According to a recent study published in the Lancet, there is a crisis in the under-treatment of osteoporosis with a decline in the prescribing of oral and intravenous bisphosphonates in the United States. The rates of initiation of osteoporosis medication within 6 months of hospitalization for hip fracture have declined over the past 15 years from 10 to 3%. In 2017, only 3 in 10 fractures in the U.S. were followed up with bone density testing or treatment.
The objectives of this published study were to determine, among postmenopausal women aged 50 years and older, the incidence of subsequent fracture following an initial fracture during 10-year prospective follow-up, stratified by the anatomical site of the initial fracture, age at initial fracture, and race/ethnicity. The Women’s Health Initiative (WHI) enrolled postmenopausal women aged 50-79 years at 40 U.S. clinical centers to conduct this study.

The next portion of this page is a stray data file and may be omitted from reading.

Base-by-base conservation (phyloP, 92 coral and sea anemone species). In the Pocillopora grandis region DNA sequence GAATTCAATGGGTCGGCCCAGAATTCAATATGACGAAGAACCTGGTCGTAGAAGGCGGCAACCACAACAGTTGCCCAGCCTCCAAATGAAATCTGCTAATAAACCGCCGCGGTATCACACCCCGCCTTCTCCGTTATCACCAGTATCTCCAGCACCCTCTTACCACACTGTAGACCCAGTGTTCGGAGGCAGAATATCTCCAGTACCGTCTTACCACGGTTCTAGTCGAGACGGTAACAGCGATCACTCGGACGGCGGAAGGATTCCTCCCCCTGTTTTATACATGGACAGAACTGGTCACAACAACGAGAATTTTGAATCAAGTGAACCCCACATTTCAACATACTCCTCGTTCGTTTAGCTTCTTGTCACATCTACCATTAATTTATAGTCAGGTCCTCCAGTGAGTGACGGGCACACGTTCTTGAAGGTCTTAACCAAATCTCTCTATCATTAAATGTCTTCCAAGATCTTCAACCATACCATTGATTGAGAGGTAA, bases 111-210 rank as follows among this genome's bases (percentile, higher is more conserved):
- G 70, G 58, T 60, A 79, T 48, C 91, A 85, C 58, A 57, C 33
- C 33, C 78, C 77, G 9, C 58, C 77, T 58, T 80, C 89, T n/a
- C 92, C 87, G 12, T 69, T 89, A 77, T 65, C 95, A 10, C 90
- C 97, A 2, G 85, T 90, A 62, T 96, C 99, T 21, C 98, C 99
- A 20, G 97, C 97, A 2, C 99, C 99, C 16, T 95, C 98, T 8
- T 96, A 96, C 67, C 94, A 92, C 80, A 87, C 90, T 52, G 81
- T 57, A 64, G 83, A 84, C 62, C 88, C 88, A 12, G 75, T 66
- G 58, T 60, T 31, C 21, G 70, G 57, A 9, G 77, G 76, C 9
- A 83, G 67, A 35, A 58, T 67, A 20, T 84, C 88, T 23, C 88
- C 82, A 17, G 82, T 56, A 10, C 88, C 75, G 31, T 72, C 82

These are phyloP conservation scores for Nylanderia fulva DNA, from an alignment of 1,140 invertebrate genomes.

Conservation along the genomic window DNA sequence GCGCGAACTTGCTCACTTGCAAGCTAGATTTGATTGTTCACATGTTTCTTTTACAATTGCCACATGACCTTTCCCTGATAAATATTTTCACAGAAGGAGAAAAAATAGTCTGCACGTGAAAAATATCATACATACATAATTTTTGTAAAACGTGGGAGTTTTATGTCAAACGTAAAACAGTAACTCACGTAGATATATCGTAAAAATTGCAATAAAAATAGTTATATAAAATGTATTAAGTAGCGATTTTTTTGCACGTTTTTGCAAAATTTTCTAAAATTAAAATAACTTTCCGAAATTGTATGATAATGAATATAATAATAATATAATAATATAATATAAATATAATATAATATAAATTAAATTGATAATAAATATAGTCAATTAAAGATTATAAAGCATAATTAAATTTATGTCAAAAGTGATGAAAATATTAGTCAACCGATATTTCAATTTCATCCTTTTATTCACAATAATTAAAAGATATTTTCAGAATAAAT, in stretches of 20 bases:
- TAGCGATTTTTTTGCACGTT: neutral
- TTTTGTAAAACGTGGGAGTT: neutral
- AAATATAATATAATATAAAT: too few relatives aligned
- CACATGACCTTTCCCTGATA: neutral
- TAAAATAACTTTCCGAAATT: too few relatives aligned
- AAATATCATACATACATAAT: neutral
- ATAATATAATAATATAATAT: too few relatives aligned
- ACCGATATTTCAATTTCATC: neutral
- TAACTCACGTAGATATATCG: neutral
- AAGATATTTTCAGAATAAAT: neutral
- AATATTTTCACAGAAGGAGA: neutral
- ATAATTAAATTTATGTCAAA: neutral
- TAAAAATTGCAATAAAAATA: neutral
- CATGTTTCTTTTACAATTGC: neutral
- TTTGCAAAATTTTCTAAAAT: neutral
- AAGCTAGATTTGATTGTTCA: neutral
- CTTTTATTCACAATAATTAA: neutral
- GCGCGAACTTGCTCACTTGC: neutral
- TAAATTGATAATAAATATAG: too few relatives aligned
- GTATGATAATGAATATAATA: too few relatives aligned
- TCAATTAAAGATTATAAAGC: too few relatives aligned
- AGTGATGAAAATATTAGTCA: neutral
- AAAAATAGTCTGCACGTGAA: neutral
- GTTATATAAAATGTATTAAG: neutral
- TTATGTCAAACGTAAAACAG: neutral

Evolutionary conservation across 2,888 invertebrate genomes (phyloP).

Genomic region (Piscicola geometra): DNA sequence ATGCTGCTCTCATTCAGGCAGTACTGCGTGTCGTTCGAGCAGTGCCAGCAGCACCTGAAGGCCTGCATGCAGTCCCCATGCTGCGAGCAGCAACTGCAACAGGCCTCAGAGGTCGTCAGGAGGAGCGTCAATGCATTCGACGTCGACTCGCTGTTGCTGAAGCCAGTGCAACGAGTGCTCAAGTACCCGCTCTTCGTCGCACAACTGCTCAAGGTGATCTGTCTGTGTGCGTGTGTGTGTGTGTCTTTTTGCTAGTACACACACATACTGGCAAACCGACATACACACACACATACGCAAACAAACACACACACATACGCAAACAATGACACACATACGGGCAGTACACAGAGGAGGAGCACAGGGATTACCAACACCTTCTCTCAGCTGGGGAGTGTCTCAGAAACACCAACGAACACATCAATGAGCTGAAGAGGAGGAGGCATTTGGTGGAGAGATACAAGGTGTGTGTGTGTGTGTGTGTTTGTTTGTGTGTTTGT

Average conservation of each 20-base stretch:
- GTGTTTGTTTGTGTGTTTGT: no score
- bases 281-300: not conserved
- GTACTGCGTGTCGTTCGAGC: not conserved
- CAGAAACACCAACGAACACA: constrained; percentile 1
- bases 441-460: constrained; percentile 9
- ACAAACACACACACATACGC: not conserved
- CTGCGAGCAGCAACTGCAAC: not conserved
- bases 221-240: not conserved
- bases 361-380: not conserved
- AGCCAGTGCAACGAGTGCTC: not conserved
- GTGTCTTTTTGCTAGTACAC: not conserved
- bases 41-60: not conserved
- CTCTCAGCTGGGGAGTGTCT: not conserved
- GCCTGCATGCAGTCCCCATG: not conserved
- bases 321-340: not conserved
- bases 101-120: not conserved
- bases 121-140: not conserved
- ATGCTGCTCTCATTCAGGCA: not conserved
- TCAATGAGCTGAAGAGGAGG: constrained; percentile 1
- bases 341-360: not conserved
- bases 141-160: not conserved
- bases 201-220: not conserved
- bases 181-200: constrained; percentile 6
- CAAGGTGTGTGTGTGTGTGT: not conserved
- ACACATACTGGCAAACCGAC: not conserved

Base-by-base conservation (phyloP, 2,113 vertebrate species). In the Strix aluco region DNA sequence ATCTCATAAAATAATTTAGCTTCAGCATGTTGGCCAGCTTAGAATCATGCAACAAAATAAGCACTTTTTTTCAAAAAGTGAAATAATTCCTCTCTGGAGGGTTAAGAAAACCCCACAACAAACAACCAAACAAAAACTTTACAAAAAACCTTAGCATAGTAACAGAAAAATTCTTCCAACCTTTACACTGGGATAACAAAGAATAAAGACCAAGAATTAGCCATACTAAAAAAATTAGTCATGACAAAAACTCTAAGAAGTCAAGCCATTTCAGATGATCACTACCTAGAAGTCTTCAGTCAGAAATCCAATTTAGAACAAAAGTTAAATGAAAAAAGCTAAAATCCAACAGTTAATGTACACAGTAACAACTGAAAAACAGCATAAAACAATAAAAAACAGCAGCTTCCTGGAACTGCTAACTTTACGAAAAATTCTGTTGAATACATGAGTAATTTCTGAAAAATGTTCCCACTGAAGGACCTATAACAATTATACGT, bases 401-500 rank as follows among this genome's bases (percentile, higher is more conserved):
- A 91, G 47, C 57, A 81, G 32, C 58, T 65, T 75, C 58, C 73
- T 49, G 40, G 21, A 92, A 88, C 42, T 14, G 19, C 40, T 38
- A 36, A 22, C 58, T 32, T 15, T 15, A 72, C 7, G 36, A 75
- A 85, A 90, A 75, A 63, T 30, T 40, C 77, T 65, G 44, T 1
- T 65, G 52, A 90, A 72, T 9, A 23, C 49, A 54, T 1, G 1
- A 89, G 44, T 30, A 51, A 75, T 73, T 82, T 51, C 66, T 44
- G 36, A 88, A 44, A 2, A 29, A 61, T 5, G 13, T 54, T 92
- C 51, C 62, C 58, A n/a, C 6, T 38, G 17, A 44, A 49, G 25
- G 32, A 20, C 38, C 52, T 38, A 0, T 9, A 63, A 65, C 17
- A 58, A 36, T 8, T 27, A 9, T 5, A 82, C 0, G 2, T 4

The study concluded that compared with women who did not experience an incident fracture, women with incident fracture were slightly older, were more likely to be white, were less likely to be using hormone therapy at baseline, were slightly more likely to have experienced falls during the 12 months prior to baseline, and were more likely to report a prevalent fracture at study baseline. Bottom line, post-menopausal women who experienced any type of fracture, including non-hip and non-vertebral fractures, are associated with an increased risk of subsequent fracture, including subsequent hip fracture. Keep doing what we are doing, prevent that next fall with injury! Stay well and stay tuned!